Q3 saw a tangible improvement in volumes from Q2’s lockdown low, led by activity in the regions, according to Lambert Smith Hampton’s latest UK Investment Transactions (UKIT) report.
Total UK investment volume reached £6.5bn in Q3, a rebound of 48% on Q2’s near record low but nonetheless 50% below the five-year quarterly trend level. Positively, activity accelerated towards the end of the quarter, as a degree of normality began to return to the market after the lockdown.
Following an especially quiet month in August, September’s volume of £2.7bn was the strongest monthly outturn since prior to the pandemic in early 2020, while the number of recorded deals in the month was also the highest since February 2020.
Q3’s largest transaction was Link REIT’s (Hong Kong) £380m purchase of 25 Cabot Square, London (Morgan Stanley HQ) from Hines Global REIT (NIY 4.5%). This deal, and others, such as Sun Venture’s £174m purchase of 1 New Oxford Street (NIY 4.2%) and Tristan Capital Partners’ £120m purchase of Reading International Business Park (NIY 6.1%), saw offices take the highest share of Q3 volume by sector, at 31% of the total.
While London was home to several of the quarter’s big ticket deals, activity in the capital remained subdued, and largely reflected another relatively baron quarter for Central London offices. In sharp contrast, activity elsewhere in the UK ran much closer to pre-COVID trends, with single asset volume across the regions collectively totalling £3.3bn, only 28% below the five year quarterly average.
The contrasting fortune between London and the UK regions was partly down to the ongoing strength of appetite for industrial. This was the strongest performing sector against trend in Q3, with volume of £1.6bn only 19% below the five-year quarterly average. Tellingly, given its pivotal role in keeping consumers supplied throughout lockdown, industrial volume was dominated by distribution warehouses, where volume of £945m was 13% above trend.
Much of the living arena has been deeply affected by the pandemic, not least the hotels sector. Total volume in living was only £1.4bn in Q3, 59% below average and a huge fall from the record £7.1bn recorded in Q1 2020. Notably, however, investment in Build to Rent (BtR) remained strong in Q3 and accounted for half of volume into the living sectors, the largest deal being Get Living’s £252m forward funding of a 649 unit mixed use scheme in Lewisham, London.
Reflecting entrenched structural challenges, at £879m retail volume was again extremely subdued in Q3, being under £1bn for a fourth successive quarter. Of the retail sub-sectors, retail warehouses was strongest against trend, with volume of £322m boosted by M7’s £157m (NIY 7.5%) purchase of a 6-asset portfolio from Nuveen.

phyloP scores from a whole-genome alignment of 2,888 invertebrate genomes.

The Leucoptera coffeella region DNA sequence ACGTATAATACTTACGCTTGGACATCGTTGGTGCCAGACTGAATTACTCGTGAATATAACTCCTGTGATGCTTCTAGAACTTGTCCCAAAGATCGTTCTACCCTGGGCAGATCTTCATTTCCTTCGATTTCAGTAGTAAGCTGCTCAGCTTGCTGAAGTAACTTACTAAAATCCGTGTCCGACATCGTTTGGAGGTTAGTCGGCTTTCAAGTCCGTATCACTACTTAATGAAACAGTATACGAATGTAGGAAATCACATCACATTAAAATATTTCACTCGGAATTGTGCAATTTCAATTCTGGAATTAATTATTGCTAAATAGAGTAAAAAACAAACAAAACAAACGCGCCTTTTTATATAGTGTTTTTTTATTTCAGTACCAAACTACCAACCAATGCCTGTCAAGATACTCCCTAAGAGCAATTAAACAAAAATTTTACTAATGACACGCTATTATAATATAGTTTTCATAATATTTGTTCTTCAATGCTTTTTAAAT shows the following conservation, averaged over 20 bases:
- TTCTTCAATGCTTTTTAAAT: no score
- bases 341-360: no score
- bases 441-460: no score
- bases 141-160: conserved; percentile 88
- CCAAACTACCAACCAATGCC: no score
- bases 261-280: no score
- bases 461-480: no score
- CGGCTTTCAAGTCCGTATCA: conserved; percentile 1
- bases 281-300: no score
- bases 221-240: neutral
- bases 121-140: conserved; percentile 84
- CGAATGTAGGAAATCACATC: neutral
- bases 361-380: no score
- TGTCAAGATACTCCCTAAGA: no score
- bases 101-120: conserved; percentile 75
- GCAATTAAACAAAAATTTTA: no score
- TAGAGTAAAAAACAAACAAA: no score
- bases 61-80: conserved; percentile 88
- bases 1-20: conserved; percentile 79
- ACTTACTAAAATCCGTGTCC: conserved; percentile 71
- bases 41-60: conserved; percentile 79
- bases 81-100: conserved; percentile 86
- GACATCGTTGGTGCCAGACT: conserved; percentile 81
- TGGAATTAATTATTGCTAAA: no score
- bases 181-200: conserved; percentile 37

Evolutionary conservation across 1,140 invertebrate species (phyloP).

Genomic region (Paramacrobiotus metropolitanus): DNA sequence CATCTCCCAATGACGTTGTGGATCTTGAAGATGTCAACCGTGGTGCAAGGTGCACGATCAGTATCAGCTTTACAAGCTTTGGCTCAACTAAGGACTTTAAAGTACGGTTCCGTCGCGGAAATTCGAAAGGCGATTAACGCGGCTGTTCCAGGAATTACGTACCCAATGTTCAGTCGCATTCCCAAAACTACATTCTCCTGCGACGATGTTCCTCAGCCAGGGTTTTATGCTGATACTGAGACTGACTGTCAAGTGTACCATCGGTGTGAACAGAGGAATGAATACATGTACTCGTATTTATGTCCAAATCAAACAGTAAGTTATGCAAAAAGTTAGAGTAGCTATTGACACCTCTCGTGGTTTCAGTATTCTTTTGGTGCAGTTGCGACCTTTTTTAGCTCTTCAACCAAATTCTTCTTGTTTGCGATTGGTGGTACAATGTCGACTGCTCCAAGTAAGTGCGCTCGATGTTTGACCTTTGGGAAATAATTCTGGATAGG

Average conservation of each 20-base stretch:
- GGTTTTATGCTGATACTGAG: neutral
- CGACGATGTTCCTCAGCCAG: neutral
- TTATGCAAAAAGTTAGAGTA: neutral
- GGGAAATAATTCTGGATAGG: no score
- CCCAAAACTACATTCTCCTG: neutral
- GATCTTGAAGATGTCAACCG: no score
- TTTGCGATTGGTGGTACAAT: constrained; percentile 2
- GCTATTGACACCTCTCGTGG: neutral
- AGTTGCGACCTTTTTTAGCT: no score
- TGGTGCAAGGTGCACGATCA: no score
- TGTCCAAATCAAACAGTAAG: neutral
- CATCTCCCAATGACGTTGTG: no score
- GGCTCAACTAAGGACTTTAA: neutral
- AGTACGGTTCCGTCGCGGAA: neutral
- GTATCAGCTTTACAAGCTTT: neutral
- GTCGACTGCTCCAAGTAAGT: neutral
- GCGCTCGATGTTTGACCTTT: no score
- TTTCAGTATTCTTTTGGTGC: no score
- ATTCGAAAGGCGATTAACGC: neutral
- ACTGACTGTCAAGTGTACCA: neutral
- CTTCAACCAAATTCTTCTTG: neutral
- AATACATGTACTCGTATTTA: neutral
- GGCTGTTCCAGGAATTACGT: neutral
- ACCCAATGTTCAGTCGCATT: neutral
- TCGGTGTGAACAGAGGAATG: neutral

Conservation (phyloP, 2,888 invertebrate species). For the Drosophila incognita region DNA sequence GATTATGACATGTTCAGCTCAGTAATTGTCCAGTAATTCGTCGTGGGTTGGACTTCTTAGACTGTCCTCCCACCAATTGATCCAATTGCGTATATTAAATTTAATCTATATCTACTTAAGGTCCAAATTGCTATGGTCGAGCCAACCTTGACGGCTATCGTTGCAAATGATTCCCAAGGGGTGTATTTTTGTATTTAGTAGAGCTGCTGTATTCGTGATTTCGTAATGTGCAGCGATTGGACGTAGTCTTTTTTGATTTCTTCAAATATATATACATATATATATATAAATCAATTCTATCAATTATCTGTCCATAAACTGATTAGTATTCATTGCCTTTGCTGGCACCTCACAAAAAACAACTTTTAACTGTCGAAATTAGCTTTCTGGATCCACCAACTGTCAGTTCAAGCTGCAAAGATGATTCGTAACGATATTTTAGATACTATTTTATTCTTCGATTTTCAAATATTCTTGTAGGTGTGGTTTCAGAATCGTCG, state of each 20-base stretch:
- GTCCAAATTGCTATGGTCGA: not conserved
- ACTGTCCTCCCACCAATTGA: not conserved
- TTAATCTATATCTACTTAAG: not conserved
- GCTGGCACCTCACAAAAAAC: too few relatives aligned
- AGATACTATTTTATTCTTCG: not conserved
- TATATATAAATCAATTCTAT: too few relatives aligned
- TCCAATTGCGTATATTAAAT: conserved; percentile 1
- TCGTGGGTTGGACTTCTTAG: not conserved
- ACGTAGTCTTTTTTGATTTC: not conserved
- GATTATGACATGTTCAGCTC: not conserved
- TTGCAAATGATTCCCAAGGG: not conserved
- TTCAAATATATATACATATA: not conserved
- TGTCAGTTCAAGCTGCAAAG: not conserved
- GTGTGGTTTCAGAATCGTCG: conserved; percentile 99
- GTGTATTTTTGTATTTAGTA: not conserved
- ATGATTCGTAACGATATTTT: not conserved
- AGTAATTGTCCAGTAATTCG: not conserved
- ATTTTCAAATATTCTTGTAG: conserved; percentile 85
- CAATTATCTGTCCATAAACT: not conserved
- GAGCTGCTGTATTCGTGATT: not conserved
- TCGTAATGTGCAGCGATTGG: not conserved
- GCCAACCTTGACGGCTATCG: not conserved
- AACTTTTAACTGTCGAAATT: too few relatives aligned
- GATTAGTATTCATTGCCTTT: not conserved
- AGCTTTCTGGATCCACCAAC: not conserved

Volume across all of the key buyer types remained significantly below trend in Q3. However, the pick-up in buying from the low of Q2 was particularly notable for overseas buyers, where volume doubled to £2.9bn; and institutions, where volume rebounded by 46% to £1.4bn despite many of the funds still being gated. Q3’s largest institutional purchase was Columbia Threadneedle’s £370m purchase of the MAGIAL portfolio from the Manchester Airport Group.
The sharp inward movement in the average transaction yield in Q2 was largely reversed in Q3. The All Property average transaction yield moved out by 46bps in Q3 to stand at 5.71%. The outward movement was driven by activity in the retail sector, where the average transaction yield moved out by a considerable 159bps to 6.60% and indicative of opportunity-led buying in the sector.
Ezra Nahome, CEO of Lambert Smith Hampton, commented:
“Encouraging as it was, the pick-up in investment naturally reflected the reopening of the economy and a partial return to a more normal way of life over the summer. But the asymmetry of Q3’s rebound, between sectors and UK regions, speaks volumes for the ongoing challenges stemming from the pandemic.
“The pandemic has pulled the rug from underneath the central London Office market. The sharp increase in tenant space and evidence of unsold stock on the market has suddenly brought into question the global allure of the sector. The pandemic is prompting a shift in investor perceptions of ‘safe havens’, putting ever more focus on long income, secure assets over and above location.
“Increasing concerns over a second wave of infections and the newly announced system of restrictions will temper our initial expectations for a strong final quarter. That said, a cocktail of a global weight of money and increasing levels of distress is expected to stimulate significant activity in the market, if not in Q4, then certainly in Q1 2021.
“We are in choppy waters now, but for many investors this is a tremendous opportunity to hit the reset button and guide the transformation of the built environment firmly into 21st century. Current reforms to the UK planning system will have a key role to play, enabling the repurposing of retail and office assets for residential and other uses.”